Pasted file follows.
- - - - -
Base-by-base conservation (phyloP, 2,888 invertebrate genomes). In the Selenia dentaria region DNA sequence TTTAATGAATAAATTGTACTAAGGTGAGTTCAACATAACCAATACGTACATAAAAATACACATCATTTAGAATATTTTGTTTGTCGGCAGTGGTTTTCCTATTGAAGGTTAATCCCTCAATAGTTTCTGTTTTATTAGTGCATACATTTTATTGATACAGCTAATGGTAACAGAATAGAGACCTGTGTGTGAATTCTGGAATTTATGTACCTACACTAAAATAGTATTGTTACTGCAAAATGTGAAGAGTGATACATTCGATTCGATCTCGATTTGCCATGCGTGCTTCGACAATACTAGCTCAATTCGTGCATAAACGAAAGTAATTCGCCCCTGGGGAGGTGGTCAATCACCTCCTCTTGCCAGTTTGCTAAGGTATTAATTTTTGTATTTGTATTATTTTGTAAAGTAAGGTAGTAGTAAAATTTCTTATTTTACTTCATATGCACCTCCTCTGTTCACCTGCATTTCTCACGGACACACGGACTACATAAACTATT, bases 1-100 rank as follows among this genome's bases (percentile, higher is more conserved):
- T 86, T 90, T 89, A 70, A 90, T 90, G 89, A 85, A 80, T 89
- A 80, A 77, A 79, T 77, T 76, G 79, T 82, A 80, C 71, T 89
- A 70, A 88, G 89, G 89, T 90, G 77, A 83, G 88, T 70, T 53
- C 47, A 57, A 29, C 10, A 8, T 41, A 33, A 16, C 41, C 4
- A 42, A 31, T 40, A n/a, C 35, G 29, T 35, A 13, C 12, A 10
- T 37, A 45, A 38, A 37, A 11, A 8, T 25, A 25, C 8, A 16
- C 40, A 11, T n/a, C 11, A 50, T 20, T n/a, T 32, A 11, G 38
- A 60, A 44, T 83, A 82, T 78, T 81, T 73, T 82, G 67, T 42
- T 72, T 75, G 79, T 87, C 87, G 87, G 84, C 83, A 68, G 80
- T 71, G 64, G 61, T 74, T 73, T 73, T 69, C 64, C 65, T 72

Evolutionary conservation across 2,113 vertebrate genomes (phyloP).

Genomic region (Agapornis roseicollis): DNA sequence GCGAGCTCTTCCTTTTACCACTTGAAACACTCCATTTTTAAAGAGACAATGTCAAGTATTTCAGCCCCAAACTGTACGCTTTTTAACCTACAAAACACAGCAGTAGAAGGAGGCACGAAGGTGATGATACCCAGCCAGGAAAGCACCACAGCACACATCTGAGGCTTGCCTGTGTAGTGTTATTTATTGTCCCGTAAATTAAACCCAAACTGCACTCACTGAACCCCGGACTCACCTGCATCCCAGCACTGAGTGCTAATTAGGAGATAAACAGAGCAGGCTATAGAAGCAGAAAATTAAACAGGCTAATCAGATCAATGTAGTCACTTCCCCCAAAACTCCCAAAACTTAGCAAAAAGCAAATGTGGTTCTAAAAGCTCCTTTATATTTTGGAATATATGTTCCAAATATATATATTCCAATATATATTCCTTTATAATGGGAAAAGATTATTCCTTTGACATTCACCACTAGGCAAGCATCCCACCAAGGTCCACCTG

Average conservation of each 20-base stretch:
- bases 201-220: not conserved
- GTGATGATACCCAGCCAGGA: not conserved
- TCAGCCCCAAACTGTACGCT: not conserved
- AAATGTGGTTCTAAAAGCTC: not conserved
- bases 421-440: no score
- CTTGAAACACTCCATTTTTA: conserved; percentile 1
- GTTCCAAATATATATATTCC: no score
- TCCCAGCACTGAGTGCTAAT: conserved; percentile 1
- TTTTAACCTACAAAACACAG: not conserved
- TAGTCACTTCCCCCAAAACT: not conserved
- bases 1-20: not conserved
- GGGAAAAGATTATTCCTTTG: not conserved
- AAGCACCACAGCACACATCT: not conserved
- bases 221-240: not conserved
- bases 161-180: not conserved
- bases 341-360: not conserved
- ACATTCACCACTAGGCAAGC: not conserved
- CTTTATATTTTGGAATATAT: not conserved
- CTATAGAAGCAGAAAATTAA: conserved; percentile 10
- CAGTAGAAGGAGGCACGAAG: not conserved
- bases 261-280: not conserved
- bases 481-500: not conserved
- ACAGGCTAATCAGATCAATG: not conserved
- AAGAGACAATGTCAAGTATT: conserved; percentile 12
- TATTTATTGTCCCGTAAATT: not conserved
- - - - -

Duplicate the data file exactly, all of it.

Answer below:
Base-by-base conservation (phyloP, 2,888 invertebrate genomes). In the Selenia dentaria region DNA sequence TTTAATGAATAAATTGTACTAAGGTGAGTTCAACATAACCAATACGTACATAAAAATACACATCATTTAGAATATTTTGTTTGTCGGCAGTGGTTTTCCTATTGAAGGTTAATCCCTCAATAGTTTCTGTTTTATTAGTGCATACATTTTATTGATACAGCTAATGGTAACAGAATAGAGACCTGTGTGTGAATTCTGGAATTTATGTACCTACACTAAAATAGTATTGTTACTGCAAAATGTGAAGAGTGATACATTCGATTCGATCTCGATTTGCCATGCGTGCTTCGACAATACTAGCTCAATTCGTGCATAAACGAAAGTAATTCGCCCCTGGGGAGGTGGTCAATCACCTCCTCTTGCCAGTTTGCTAAGGTATTAATTTTTGTATTTGTATTATTTTGTAAAGTAAGGTAGTAGTAAAATTTCTTATTTTACTTCATATGCACCTCCTCTGTTCACCTGCATTTCTCACGGACACACGGACTACATAAACTATT, bases 1-100 rank as follows among this genome's bases (percentile, higher is more conserved):
- T 86, T 90, T 89, A 70, A 90, T 90, G 89, A 85, A 80, T 89
- A 80, A 77, A 79, T 77, T 76, G 79, T 82, A 80, C 71, T 89
- A 70, A 88, G 89, G 89, T 90, G 77, A 83, G 88, T 70, T 53
- C 47, A 57, A 29, C 10, A 8, T 41, A 33, A 16, C 41, C 4
- A 42, A 31, T 40, A n/a, C 35, G 29, T 35, A 13, C 12, A 10
- T 37, A 45, A 38, A 37, A 11, A 8, T 25, A 25, C 8, A 16
- C 40, A 11, T n/a, C 11, A 50, T 20, T n/a, T 32, A 11, G 38
- A 60, A 44, T 83, A 82, T 78, T 81, T 73, T 82, G 67, T 42
- T 72, T 75, G 79, T 87, C 87, G 87, G 84, C 83, A 68, G 80
- T 71, G 64, G 61, T 74, T 73, T 73, T 69, C 64, C 65, T 72

Evolutionary conservation across 2,113 vertebrate genomes (phyloP).

Genomic region (Agapornis roseicollis): DNA sequence GCGAGCTCTTCCTTTTACCACTTGAAACACTCCATTTTTAAAGAGACAATGTCAAGTATTTCAGCCCCAAACTGTACGCTTTTTAACCTACAAAACACAGCAGTAGAAGGAGGCACGAAGGTGATGATACCCAGCCAGGAAAGCACCACAGCACACATCTGAGGCTTGCCTGTGTAGTGTTATTTATTGTCCCGTAAATTAAACCCAAACTGCACTCACTGAACCCCGGACTCACCTGCATCCCAGCACTGAGTGCTAATTAGGAGATAAACAGAGCAGGCTATAGAAGCAGAAAATTAAACAGGCTAATCAGATCAATGTAGTCACTTCCCCCAAAACTCCCAAAACTTAGCAAAAAGCAAATGTGGTTCTAAAAGCTCCTTTATATTTTGGAATATATGTTCCAAATATATATATTCCAATATATATTCCTTTATAATGGGAAAAGATTATTCCTTTGACATTCACCACTAGGCAAGCATCCCACCAAGGTCCACCTG

Average conservation of each 20-base stretch:
- bases 201-220: not conserved
- GTGATGATACCCAGCCAGGA: not conserved
- TCAGCCCCAAACTGTACGCT: not conserved
- AAATGTGGTTCTAAAAGCTC: not conserved
- bases 421-440: no score
- CTTGAAACACTCCATTTTTA: conserved; percentile 1
- GTTCCAAATATATATATTCC: no score
- TCCCAGCACTGAGTGCTAAT: conserved; percentile 1
- TTTTAACCTACAAAACACAG: not conserved
- TAGTCACTTCCCCCAAAACT: not conserved
- bases 1-20: not conserved
- GGGAAAAGATTATTCCTTTG: not conserved
- AAGCACCACAGCACACATCT: not conserved
- bases 221-240: not conserved
- bases 161-180: not conserved
- bases 341-360: not conserved
- ACATTCACCACTAGGCAAGC: not conserved
- CTTTATATTTTGGAATATAT: not conserved
- CTATAGAAGCAGAAAATTAA: conserved; percentile 10
- CAGTAGAAGGAGGCACGAAG: not conserved
- bases 261-280: not conserved
- bases 481-500: not conserved
- ACAGGCTAATCAGATCAATG: not conserved
- AAGAGACAATGTCAAGTATT: conserved; percentile 12
- TATTTATTGTCCCGTAAATT: not conserved